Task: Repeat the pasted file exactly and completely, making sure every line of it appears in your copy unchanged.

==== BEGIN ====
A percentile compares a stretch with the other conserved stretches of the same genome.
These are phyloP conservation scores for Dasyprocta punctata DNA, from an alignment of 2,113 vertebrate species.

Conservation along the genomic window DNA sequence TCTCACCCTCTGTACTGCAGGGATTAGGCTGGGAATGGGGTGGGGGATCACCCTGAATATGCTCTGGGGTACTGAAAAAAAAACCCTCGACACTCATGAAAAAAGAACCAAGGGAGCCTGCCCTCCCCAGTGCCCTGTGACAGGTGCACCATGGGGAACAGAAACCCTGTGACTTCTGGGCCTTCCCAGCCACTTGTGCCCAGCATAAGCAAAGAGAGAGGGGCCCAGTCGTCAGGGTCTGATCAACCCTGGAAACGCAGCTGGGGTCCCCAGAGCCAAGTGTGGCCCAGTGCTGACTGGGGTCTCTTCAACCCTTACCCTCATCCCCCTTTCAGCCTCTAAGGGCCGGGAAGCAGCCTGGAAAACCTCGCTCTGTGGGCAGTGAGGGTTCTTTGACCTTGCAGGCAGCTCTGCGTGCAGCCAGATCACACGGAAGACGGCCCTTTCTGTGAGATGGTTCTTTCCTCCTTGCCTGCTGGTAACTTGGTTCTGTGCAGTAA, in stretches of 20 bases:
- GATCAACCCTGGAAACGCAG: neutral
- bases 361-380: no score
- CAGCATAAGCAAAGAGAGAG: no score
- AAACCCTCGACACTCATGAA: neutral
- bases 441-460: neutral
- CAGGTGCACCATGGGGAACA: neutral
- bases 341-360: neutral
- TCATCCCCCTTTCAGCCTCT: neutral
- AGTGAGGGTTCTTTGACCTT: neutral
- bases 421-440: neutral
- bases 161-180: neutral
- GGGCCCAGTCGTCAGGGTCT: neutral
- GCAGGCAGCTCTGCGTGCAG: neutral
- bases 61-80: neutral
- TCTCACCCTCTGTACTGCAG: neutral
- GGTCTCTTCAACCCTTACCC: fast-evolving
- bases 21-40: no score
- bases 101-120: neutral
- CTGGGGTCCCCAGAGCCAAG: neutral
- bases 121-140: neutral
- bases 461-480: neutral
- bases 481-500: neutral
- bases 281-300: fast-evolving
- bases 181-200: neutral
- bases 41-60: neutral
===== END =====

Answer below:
A percentile compares a stretch with the other conserved stretches of the same genome.
These are phyloP conservation scores for Dasyprocta punctata DNA, from an alignment of 2,113 vertebrate species.

Conservation along the genomic window DNA sequence TCTCACCCTCTGTACTGCAGGGATTAGGCTGGGAATGGGGTGGGGGATCACCCTGAATATGCTCTGGGGTACTGAAAAAAAAACCCTCGACACTCATGAAAAAAGAACCAAGGGAGCCTGCCCTCCCCAGTGCCCTGTGACAGGTGCACCATGGGGAACAGAAACCCTGTGACTTCTGGGCCTTCCCAGCCACTTGTGCCCAGCATAAGCAAAGAGAGAGGGGCCCAGTCGTCAGGGTCTGATCAACCCTGGAAACGCAGCTGGGGTCCCCAGAGCCAAGTGTGGCCCAGTGCTGACTGGGGTCTCTTCAACCCTTACCCTCATCCCCCTTTCAGCCTCTAAGGGCCGGGAAGCAGCCTGGAAAACCTCGCTCTGTGGGCAGTGAGGGTTCTTTGACCTTGCAGGCAGCTCTGCGTGCAGCCAGATCACACGGAAGACGGCCCTTTCTGTGAGATGGTTCTTTCCTCCTTGCCTGCTGGTAACTTGGTTCTGTGCAGTAA, in stretches of 20 bases:
- GATCAACCCTGGAAACGCAG: neutral
- bases 361-380: no score
- CAGCATAAGCAAAGAGAGAG: no score
- AAACCCTCGACACTCATGAA: neutral
- bases 441-460: neutral
- CAGGTGCACCATGGGGAACA: neutral
- bases 341-360: neutral
- TCATCCCCCTTTCAGCCTCT: neutral
- AGTGAGGGTTCTTTGACCTT: neutral
- bases 421-440: neutral
- bases 161-180: neutral
- GGGCCCAGTCGTCAGGGTCT: neutral
- GCAGGCAGCTCTGCGTGCAG: neutral
- bases 61-80: neutral
- TCTCACCCTCTGTACTGCAG: neutral
- GGTCTCTTCAACCCTTACCC: fast-evolving
- bases 21-40: no score
- bases 101-120: neutral
- CTGGGGTCCCCAGAGCCAAG: neutral
- bases 121-140: neutral
- bases 461-480: neutral
- bases 481-500: neutral
- bases 281-300: fast-evolving
- bases 181-200: neutral
- bases 41-60: neutral